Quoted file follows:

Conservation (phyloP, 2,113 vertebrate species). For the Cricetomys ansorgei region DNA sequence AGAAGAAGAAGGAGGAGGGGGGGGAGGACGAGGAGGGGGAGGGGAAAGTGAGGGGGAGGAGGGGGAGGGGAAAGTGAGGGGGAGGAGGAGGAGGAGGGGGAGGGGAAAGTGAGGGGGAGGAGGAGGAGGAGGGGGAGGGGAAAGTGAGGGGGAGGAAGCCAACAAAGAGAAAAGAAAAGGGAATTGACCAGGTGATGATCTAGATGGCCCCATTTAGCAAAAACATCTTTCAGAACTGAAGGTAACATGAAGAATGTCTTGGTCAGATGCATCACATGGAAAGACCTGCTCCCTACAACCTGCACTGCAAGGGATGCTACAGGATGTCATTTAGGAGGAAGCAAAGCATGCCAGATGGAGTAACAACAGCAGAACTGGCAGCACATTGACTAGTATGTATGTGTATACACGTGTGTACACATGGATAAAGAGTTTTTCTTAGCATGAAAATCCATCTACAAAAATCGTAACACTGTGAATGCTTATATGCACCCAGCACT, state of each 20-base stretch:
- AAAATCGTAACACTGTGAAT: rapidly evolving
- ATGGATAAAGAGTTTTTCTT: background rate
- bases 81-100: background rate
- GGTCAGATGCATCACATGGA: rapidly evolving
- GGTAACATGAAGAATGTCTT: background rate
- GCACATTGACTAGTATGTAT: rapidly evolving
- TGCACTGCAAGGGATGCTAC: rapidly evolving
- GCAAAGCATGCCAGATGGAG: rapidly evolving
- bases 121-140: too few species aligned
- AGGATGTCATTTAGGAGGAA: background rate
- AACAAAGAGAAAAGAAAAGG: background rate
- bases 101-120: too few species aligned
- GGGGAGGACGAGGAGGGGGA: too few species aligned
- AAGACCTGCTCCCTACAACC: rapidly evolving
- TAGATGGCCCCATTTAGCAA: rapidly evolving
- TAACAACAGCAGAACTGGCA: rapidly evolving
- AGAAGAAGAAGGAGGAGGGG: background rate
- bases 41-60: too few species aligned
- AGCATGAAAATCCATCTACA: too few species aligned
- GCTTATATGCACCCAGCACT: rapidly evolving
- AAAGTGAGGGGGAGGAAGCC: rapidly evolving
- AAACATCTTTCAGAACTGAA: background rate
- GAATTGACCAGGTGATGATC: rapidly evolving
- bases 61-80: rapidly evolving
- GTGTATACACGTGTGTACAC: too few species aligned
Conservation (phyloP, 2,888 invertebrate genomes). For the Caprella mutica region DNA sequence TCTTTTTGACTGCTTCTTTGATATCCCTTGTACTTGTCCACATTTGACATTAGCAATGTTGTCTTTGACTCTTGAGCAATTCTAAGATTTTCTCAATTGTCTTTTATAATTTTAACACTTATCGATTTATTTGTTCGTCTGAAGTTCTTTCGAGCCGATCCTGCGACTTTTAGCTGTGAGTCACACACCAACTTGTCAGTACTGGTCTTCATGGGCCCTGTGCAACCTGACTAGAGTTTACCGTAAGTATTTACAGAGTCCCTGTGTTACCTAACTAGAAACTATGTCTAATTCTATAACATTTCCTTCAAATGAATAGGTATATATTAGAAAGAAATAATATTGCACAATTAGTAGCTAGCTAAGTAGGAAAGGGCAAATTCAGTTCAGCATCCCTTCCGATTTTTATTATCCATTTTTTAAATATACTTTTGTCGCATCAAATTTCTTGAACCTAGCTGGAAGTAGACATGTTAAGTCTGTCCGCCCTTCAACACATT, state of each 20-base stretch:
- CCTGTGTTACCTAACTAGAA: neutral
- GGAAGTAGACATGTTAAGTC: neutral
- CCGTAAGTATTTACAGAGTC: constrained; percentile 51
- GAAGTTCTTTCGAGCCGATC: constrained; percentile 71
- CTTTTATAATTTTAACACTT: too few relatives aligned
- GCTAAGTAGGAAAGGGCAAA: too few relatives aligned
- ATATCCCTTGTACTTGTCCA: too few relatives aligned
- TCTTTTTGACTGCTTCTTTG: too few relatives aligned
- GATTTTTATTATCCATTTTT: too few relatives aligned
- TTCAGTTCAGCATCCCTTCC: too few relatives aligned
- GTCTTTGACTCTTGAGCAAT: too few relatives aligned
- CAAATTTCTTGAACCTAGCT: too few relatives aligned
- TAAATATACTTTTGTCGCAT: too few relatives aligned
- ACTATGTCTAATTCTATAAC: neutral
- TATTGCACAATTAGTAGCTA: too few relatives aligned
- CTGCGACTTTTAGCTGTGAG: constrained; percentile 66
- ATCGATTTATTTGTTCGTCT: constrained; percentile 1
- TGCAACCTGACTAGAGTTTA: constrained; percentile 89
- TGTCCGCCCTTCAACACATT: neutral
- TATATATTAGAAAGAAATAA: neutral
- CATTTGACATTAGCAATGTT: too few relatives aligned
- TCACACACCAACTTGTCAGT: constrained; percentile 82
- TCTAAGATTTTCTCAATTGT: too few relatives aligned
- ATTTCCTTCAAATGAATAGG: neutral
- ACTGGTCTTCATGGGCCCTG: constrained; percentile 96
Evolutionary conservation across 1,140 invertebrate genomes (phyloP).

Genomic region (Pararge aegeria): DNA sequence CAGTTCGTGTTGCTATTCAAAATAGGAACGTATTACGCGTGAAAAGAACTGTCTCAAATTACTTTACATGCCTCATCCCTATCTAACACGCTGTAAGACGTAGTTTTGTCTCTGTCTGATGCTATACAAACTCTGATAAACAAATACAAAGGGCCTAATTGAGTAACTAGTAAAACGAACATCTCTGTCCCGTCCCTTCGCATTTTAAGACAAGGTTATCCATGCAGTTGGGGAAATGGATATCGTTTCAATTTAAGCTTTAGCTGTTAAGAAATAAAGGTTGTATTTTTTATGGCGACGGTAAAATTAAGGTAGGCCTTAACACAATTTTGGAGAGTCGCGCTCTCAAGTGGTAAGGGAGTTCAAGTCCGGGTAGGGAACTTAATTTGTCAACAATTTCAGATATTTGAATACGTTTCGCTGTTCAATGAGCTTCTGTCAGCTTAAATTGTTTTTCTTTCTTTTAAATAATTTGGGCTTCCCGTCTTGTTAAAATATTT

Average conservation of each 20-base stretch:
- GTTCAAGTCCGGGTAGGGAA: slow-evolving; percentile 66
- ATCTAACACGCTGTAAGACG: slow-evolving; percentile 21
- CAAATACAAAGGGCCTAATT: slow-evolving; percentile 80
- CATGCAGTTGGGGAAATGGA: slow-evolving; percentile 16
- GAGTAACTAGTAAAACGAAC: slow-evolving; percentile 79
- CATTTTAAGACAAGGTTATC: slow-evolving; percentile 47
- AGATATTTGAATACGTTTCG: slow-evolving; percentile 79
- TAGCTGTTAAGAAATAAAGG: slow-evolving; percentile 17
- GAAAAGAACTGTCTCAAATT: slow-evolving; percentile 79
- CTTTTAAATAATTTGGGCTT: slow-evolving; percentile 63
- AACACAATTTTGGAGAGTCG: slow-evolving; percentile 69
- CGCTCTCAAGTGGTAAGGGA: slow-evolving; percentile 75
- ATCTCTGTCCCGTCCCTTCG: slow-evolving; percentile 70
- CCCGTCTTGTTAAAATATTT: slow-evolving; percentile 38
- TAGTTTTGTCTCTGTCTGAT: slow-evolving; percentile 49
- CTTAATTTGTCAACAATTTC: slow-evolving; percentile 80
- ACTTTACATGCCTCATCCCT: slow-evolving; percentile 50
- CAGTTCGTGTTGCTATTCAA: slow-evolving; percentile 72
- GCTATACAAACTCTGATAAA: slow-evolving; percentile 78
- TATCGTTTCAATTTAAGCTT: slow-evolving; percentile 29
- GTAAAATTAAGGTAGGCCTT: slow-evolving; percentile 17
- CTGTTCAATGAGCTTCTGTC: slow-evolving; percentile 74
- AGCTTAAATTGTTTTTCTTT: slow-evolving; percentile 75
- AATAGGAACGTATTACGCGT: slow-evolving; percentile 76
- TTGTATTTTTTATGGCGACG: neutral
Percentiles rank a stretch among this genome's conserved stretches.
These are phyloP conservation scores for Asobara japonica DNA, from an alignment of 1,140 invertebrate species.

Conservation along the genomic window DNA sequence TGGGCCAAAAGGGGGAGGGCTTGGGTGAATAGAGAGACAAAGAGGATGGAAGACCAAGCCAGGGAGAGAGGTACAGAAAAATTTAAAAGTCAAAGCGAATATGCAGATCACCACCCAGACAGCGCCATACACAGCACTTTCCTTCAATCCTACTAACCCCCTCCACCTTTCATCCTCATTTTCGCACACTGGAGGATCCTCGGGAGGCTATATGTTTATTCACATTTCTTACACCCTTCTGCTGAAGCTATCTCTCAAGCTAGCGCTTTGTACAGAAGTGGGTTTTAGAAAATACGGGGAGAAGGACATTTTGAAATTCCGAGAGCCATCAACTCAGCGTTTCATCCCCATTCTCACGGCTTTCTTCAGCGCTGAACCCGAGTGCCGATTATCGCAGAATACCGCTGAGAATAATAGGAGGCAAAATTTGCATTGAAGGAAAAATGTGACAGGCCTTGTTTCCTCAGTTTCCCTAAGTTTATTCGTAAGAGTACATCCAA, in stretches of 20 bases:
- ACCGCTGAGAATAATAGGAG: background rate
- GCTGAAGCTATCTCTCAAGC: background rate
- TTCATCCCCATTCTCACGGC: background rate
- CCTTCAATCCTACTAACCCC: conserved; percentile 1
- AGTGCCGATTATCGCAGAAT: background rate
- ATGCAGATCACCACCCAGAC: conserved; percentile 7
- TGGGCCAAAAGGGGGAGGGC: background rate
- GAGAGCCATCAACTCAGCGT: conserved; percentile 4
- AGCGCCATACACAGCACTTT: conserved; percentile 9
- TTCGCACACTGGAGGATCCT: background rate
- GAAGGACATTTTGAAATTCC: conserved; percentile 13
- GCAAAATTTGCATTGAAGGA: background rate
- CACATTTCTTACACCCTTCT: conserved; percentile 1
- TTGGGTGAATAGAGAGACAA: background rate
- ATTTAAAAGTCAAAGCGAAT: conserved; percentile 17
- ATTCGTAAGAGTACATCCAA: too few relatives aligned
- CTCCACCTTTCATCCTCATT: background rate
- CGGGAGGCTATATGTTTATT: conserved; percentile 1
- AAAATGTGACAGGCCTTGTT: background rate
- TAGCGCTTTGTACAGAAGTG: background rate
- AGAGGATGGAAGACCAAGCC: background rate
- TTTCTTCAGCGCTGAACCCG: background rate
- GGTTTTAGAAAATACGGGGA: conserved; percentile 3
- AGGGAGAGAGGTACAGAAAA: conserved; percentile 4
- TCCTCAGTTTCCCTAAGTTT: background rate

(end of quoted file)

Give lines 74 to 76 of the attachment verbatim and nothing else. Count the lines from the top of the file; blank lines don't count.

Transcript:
- GCTATACAAACTCTGATAAA: slow-evolving; percentile 78
- TATCGTTTCAATTTAAGCTT: slow-evolving; percentile 29
- GTAAAATTAAGGTAGGCCTT: slow-evolving; percentile 17